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001: The Divine Comedy, Part 1: Hell (Penguin Classics) Paperback – June 30, 1950
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Critic extraordinaire James (Cultural Amnesia, 2007) is also a poet (Opal Sunset: Selected Poems, 2008), and he has been working his way to this daring project ever since he was in Florence in the mid-1960s while studying at Cambridge, as he explains in his rousing introduction. His companion, whom he would soon marry, the future Dante scholar Prudence Shaw, revealed to him the “great secret of Dante’s masterpiece,” the fact that it possesses both “interior intensity” and propulsion. How, James wondered, could a translator re-create this dynamic? Deciding that Dante’s terza rima is too strained in English, he uses robust, rollicking quatrains. He also avoids footnotes, which so rudely interrupt the flow and drama of this defining classic, by working necessary explanations into the poem itself. James’ revitalizing translation allows this endlessly analyzed, epic, archetypal “journey to salvation” to once again stride, whirl, blaze, and sing. Anyone heretofore reluctant to pick up The Divine Comedy will discover that James’ bold, earthy, rhythmic and rhyming, all-the-way live English translation fulsomely and brilliantly liberates the profound humanity of Dante’s timeless masterpiece. --Donna Seaman --This text refers to an out of print or unavailable edition of this title.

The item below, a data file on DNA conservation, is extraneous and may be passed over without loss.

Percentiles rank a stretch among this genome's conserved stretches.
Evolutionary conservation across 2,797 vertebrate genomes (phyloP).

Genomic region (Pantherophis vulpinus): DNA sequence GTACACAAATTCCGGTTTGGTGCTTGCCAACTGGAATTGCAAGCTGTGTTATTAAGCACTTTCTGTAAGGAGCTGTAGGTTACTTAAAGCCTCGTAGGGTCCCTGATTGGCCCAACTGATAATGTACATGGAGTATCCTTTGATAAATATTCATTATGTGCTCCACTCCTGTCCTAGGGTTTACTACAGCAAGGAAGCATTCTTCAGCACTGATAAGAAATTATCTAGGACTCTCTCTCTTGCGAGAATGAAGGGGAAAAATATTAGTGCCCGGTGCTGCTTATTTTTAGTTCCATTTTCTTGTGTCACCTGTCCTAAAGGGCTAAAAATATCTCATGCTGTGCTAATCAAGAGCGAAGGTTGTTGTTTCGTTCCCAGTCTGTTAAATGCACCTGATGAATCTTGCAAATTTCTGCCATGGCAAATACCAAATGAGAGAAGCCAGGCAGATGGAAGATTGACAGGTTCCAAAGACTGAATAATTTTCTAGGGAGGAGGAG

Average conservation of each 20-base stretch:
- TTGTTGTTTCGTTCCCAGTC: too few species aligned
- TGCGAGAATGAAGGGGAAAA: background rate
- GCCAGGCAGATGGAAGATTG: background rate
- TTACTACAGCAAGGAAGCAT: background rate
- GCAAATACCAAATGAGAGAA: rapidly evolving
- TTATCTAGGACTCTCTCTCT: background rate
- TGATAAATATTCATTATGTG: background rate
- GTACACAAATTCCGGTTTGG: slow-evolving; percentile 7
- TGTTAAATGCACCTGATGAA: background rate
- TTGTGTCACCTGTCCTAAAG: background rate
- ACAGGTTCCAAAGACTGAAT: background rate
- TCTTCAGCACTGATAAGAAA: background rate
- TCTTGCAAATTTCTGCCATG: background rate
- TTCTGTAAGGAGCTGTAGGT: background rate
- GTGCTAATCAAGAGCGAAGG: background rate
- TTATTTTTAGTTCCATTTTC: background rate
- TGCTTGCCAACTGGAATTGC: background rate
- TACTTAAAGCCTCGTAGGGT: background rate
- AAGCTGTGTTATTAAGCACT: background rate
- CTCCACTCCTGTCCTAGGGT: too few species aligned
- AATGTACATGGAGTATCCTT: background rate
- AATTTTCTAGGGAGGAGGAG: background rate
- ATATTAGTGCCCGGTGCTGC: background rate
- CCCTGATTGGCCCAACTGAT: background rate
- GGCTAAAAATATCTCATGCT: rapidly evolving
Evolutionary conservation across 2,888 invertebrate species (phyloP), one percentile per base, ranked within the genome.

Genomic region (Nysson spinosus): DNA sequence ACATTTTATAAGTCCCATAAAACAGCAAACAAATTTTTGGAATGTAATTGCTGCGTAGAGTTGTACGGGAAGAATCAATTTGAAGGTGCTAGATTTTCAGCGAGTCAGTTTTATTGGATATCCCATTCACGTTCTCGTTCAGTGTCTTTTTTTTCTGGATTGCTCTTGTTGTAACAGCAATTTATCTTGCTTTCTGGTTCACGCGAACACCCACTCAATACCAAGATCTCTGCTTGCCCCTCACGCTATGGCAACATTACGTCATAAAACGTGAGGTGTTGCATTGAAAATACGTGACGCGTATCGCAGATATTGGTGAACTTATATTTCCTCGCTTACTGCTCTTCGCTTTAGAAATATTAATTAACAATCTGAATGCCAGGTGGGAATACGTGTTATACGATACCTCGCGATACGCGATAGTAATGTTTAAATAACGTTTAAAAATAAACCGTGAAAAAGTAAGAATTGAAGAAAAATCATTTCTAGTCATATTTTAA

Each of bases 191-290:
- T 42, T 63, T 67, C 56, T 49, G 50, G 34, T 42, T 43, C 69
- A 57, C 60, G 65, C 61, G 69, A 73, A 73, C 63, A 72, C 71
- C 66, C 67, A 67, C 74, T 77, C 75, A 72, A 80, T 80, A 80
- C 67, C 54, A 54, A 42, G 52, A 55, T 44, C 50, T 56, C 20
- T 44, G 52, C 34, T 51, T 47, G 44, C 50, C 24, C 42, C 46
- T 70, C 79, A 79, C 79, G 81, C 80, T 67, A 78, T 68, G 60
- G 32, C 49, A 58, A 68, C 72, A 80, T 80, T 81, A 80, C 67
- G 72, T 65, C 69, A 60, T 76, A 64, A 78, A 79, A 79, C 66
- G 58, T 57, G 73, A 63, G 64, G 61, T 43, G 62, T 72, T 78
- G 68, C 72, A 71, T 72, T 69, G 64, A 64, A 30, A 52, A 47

“The English Dante of choice.” –Hugh Kenner
“Exactly what we have waited for these years, a Dante with clarity, eloquence, terror, and profoundly moving depths.” –Robert Fagles, Princeton University
“A marvel of fidelity to the original, of sobriety, and truly, of inspired poetry.” –Henri Peyre, Yale University
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There are risks in bringing notes into the verse itself: some references in the poem are ambiguous; which do you pick? James tries to stick close to scholarly consensus, where there is any. For example, the "one who made the great refusal" is identified in the verse as Pope Celestine: if you have to pick one among many, that IS the closest to a scholarly consensus; but purists would argue against closing off other possibilities. If that bothers you, this is not the translation for you. But if you've never read Dante before, I would definitely recommend starting here.
My one complaint is that the quatrains are not separated by a space. I don't know whether this was James's decision or the publisher's. I suppose it was an effort to increase the forward momentum and call less attention to the formal structure. Just a personal preference on my part; in no way does it detract from the readability of the poem.
(In case this review floats around, the way they sometimes do on Amazon, I should clarify that I'm describing the 2013 translation by Clive James.)
Just wanted to make it clear what exactly is being offered for download here as it is NOT clear.
The 99 cent version is the Longfellow translation which you can prove by downloading a free sample.
I think you get what you pay for.
It's a beautiful, solid, and for the whole Divine Comedy, compact volume. I bought it because it is the finest quality construction of a translation I've loved since I was sixteen. Only the Italian in a side by side comparison would improve it; and seems a curious oversight for a luxury printing.